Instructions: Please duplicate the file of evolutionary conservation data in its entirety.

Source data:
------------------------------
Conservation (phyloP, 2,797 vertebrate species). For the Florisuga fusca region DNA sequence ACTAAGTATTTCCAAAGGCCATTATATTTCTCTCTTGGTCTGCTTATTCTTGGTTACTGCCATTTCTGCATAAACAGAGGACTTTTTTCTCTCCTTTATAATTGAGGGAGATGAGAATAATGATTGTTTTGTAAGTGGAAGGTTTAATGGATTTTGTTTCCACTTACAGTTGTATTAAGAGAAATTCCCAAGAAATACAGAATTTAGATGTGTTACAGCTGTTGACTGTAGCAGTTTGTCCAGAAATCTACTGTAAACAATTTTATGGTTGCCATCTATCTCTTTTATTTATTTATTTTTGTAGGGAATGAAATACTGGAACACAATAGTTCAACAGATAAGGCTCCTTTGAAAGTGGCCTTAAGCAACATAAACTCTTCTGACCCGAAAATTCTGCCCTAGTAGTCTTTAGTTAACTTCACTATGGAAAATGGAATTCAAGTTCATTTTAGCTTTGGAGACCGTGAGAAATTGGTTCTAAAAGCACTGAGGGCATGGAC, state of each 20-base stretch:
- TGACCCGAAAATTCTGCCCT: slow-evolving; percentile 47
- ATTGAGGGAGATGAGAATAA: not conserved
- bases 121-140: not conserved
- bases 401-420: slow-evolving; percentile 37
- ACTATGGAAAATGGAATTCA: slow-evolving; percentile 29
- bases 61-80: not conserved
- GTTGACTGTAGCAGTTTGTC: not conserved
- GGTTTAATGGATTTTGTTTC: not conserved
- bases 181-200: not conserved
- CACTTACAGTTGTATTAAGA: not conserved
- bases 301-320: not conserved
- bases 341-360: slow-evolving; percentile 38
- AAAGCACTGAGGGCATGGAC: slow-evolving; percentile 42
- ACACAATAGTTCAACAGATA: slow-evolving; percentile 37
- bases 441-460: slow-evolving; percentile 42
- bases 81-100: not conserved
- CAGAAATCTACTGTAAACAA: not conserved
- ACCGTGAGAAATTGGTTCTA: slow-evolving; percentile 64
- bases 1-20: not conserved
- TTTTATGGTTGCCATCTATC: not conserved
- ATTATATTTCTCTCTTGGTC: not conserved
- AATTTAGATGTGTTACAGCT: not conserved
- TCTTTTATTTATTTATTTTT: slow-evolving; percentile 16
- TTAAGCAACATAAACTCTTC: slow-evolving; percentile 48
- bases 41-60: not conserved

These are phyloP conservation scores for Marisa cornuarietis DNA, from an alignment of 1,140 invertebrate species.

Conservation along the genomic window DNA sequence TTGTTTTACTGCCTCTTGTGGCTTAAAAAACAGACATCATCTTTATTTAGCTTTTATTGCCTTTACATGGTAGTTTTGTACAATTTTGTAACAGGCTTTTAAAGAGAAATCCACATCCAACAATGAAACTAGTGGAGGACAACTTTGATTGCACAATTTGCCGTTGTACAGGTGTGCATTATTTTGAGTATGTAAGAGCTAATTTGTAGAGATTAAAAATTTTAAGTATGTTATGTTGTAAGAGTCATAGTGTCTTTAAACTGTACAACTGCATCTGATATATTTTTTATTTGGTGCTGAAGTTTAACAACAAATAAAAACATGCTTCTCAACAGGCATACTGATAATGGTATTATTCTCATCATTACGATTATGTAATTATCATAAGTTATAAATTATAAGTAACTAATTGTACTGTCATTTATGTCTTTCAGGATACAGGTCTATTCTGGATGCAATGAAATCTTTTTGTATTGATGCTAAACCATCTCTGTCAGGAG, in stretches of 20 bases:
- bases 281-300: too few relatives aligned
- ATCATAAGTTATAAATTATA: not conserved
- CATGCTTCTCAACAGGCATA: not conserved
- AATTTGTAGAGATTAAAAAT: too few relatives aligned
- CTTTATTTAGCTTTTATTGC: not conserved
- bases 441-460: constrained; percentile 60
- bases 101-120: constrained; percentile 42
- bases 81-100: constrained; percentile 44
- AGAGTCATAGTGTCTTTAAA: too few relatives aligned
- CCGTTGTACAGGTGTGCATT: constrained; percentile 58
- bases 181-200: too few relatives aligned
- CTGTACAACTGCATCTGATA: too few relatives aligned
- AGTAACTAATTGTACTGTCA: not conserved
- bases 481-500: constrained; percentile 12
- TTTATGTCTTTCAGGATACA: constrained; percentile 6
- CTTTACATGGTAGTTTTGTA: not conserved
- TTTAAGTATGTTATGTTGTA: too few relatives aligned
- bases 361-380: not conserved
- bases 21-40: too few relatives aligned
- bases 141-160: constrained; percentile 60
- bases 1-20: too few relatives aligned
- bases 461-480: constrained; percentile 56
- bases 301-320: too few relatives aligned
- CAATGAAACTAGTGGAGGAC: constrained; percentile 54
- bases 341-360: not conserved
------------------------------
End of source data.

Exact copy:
Conservation (phyloP, 2,797 vertebrate species). For the Florisuga fusca region DNA sequence ACTAAGTATTTCCAAAGGCCATTATATTTCTCTCTTGGTCTGCTTATTCTTGGTTACTGCCATTTCTGCATAAACAGAGGACTTTTTTCTCTCCTTTATAATTGAGGGAGATGAGAATAATGATTGTTTTGTAAGTGGAAGGTTTAATGGATTTTGTTTCCACTTACAGTTGTATTAAGAGAAATTCCCAAGAAATACAGAATTTAGATGTGTTACAGCTGTTGACTGTAGCAGTTTGTCCAGAAATCTACTGTAAACAATTTTATGGTTGCCATCTATCTCTTTTATTTATTTATTTTTGTAGGGAATGAAATACTGGAACACAATAGTTCAACAGATAAGGCTCCTTTGAAAGTGGCCTTAAGCAACATAAACTCTTCTGACCCGAAAATTCTGCCCTAGTAGTCTTTAGTTAACTTCACTATGGAAAATGGAATTCAAGTTCATTTTAGCTTTGGAGACCGTGAGAAATTGGTTCTAAAAGCACTGAGGGCATGGAC, state of each 20-base stretch:
- TGACCCGAAAATTCTGCCCT: slow-evolving; percentile 47
- ATTGAGGGAGATGAGAATAA: not conserved
- bases 121-140: not conserved
- bases 401-420: slow-evolving; percentile 37
- ACTATGGAAAATGGAATTCA: slow-evolving; percentile 29
- bases 61-80: not conserved
- GTTGACTGTAGCAGTTTGTC: not conserved
- GGTTTAATGGATTTTGTTTC: not conserved
- bases 181-200: not conserved
- CACTTACAGTTGTATTAAGA: not conserved
- bases 301-320: not conserved
- bases 341-360: slow-evolving; percentile 38
- AAAGCACTGAGGGCATGGAC: slow-evolving; percentile 42
- ACACAATAGTTCAACAGATA: slow-evolving; percentile 37
- bases 441-460: slow-evolving; percentile 42
- bases 81-100: not conserved
- CAGAAATCTACTGTAAACAA: not conserved
- ACCGTGAGAAATTGGTTCTA: slow-evolving; percentile 64
- bases 1-20: not conserved
- TTTTATGGTTGCCATCTATC: not conserved
- ATTATATTTCTCTCTTGGTC: not conserved
- AATTTAGATGTGTTACAGCT: not conserved
- TCTTTTATTTATTTATTTTT: slow-evolving; percentile 16
- TTAAGCAACATAAACTCTTC: slow-evolving; percentile 48
- bases 41-60: not conserved

These are phyloP conservation scores for Marisa cornuarietis DNA, from an alignment of 1,140 invertebrate species.

Conservation along the genomic window DNA sequence TTGTTTTACTGCCTCTTGTGGCTTAAAAAACAGACATCATCTTTATTTAGCTTTTATTGCCTTTACATGGTAGTTTTGTACAATTTTGTAACAGGCTTTTAAAGAGAAATCCACATCCAACAATGAAACTAGTGGAGGACAACTTTGATTGCACAATTTGCCGTTGTACAGGTGTGCATTATTTTGAGTATGTAAGAGCTAATTTGTAGAGATTAAAAATTTTAAGTATGTTATGTTGTAAGAGTCATAGTGTCTTTAAACTGTACAACTGCATCTGATATATTTTTTATTTGGTGCTGAAGTTTAACAACAAATAAAAACATGCTTCTCAACAGGCATACTGATAATGGTATTATTCTCATCATTACGATTATGTAATTATCATAAGTTATAAATTATAAGTAACTAATTGTACTGTCATTTATGTCTTTCAGGATACAGGTCTATTCTGGATGCAATGAAATCTTTTTGTATTGATGCTAAACCATCTCTGTCAGGAG, in stretches of 20 bases:
- bases 281-300: too few relatives aligned
- ATCATAAGTTATAAATTATA: not conserved
- CATGCTTCTCAACAGGCATA: not conserved
- AATTTGTAGAGATTAAAAAT: too few relatives aligned
- CTTTATTTAGCTTTTATTGC: not conserved
- bases 441-460: constrained; percentile 60
- bases 101-120: constrained; percentile 42
- bases 81-100: constrained; percentile 44
- AGAGTCATAGTGTCTTTAAA: too few relatives aligned
- CCGTTGTACAGGTGTGCATT: constrained; percentile 58
- bases 181-200: too few relatives aligned
- CTGTACAACTGCATCTGATA: too few relatives aligned
- AGTAACTAATTGTACTGTCA: not conserved
- bases 481-500: constrained; percentile 12
- TTTATGTCTTTCAGGATACA: constrained; percentile 6
- CTTTACATGGTAGTTTTGTA: not conserved
- TTTAAGTATGTTATGTTGTA: too few relatives aligned
- bases 361-380: not conserved
- bases 21-40: too few relatives aligned
- bases 141-160: constrained; percentile 60
- bases 1-20: too few relatives aligned
- bases 461-480: constrained; percentile 56
- bases 301-320: too few relatives aligned
- CAATGAAACTAGTGGAGGAC: constrained; percentile 54
- bases 341-360: not conserved